We’ll be in touch again soon with more information:

  • We will share information on the regional meetings as details become available.
  • Conference registration coming in August!

Questions? Visit the conference webpage or contact Mary Magnuson at memamagnuson@blandinfoundation.org

NTIA Launches Updated Federal Broadband Funding Guide

From BroadbandUSA…

Access the updated BroadbandUSA Federal Funding Guide here!

…NTIA released an updated database with information on more than 80 federal programs across 14 federal agencies whose funding can be used for broadband-related purposes. This comprehensive “one-stop shop” for broadband resources, created with the help of participating federal agencies, supports the Biden Administration’s push for universal high-speed internet access and focus on closing the digital divide. This site also fulfills an obligation in the ACCESS BROADBAND Act to provide a central website for potential applicants seeking federal broadband funding.

Funding opportunities include direct grants, loans, indirect support, and discounts for industry, state and local governments, schools, libraries, small businesses, and other community institutions that are interested in expanding and improving broadband access. Visitors to the website can search for programs by agency, program purpose, and eligible recipients. As agencies release new funding opportunities, NTIA will update the site. The information is also available as a downloadable spreadsheet to allow users to sort the material by selected criteria.

Notably, the current database features many new programs, including the Department of Commerce’s Connecting Minority Communities program, Tribal Broadband Connectivity Program, and Broadband Infrastructure Program. Other new programs include the Department of Treasury’s Coronavirus State and Local Fiscal Recovery Fund, of which broadband is an eligible activity; the Department of Agriculture’s Distance Learning and Telemedicine grants; and the Federal Communications Commission’s Emergency Broadband Benefit programEmergency Connectivity FundCOVID-19 Telehealth program, and Connected Care Pilot program.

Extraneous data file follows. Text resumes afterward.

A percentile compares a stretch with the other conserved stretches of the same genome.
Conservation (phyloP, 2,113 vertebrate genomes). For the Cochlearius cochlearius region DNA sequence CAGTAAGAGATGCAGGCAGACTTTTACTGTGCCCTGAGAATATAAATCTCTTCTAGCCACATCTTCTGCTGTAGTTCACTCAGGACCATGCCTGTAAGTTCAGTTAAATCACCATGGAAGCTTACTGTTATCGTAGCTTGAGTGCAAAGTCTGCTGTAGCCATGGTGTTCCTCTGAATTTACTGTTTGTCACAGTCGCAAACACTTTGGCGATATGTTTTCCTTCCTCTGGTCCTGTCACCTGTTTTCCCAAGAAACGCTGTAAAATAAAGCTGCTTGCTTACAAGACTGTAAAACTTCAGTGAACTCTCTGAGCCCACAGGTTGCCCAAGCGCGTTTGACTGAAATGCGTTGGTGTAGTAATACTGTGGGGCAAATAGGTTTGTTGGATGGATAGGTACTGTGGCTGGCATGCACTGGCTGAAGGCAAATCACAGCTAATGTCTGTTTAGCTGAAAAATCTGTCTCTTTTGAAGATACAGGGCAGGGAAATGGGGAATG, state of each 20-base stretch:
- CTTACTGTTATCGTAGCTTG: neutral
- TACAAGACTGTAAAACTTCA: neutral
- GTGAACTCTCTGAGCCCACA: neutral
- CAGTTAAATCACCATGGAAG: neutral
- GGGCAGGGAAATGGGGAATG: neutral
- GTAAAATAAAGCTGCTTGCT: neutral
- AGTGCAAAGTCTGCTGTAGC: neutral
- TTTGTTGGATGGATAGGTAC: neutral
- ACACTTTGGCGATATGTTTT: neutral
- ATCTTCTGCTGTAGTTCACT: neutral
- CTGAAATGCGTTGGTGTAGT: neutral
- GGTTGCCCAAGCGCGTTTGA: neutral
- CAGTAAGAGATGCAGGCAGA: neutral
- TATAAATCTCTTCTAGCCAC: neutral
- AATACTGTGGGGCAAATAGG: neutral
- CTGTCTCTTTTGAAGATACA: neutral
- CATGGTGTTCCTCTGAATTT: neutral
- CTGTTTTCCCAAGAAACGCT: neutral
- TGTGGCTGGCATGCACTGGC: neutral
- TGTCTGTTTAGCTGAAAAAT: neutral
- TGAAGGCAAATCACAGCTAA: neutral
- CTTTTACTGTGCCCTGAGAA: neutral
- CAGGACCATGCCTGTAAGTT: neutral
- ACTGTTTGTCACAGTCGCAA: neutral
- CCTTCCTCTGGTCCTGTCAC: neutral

The launch of this latest round of federal broadband funding updates will help ensure that the public has easy access to the most up-to-date information possible to best facilitate broadband buildout and economic development. Feedback on the site is welcomed; please contact BroadbandUSA@ntia.doc.gov to provide input.

EVENT June 23: Lunch Bunch – MN speed tests and mapping

Each month the Blandin Foundation hosts two conversation or lunch bunch sessions. The first Lunch Bunch in June happens next week on June 23 noon to 1pm. Here’s the topic:

Speed tests connect users, providers and policymakers.

Speed tests are tools that households can use to let broadband providers and policymakers know what they are experiencing. They are used to create maps that help providers decide who needs better broadband, help policymakers decide who needs attention and people decide where to relocate homes or businesses. But what do we do when different tests show different results? What do different tests consider? And what are contributing factors?

We have a few folks on the frontlines willing to come to talk to us about the tests and we want to hear from you. What are you experiencing? Do you have questions?

Pleased to have folks from Geo Partners (Glenn Fishbine and Paul Demming) and a few providers (Travis Carter from USI) and hopefully Steve Howard from Paul Bunyan (based on availability) join us for the conversation.

Register now!

OPPORTUNITY: Applications for schools and libraries to get tech equipment open June 29

Telecompetitor reports

Schools and libraries can start filing applications on June 29 for financial support for various tech equipment, including laptops and tablets, Wi-Fi hotspots, modems, routers, and broadband connectivity for off-campus use by students, school staff, and library patrons. The funding comes available by way of the $7.17 billion Emergency Connectivity Fund, the FCC announced.

The fund itself is the largest single effort for student connectivity in the nation’s history, according to acting FCC Chairwoman Jessica Rosenworcel It was designed to build on the the processes and structures of the existing E-Rate program, a Universal Service Fund (USF) program aimed at assisting schools and libraries with technology and connectivity funding support.

The need is evident, according to the FCC, with as many as 17 million children without the broadband access they need for remote learning. Applications will be accepted through Aug. 13. The FCC will also hold a webinar on June 25th at at 2:00 p.m. EDT to outline the program and discuss the application process.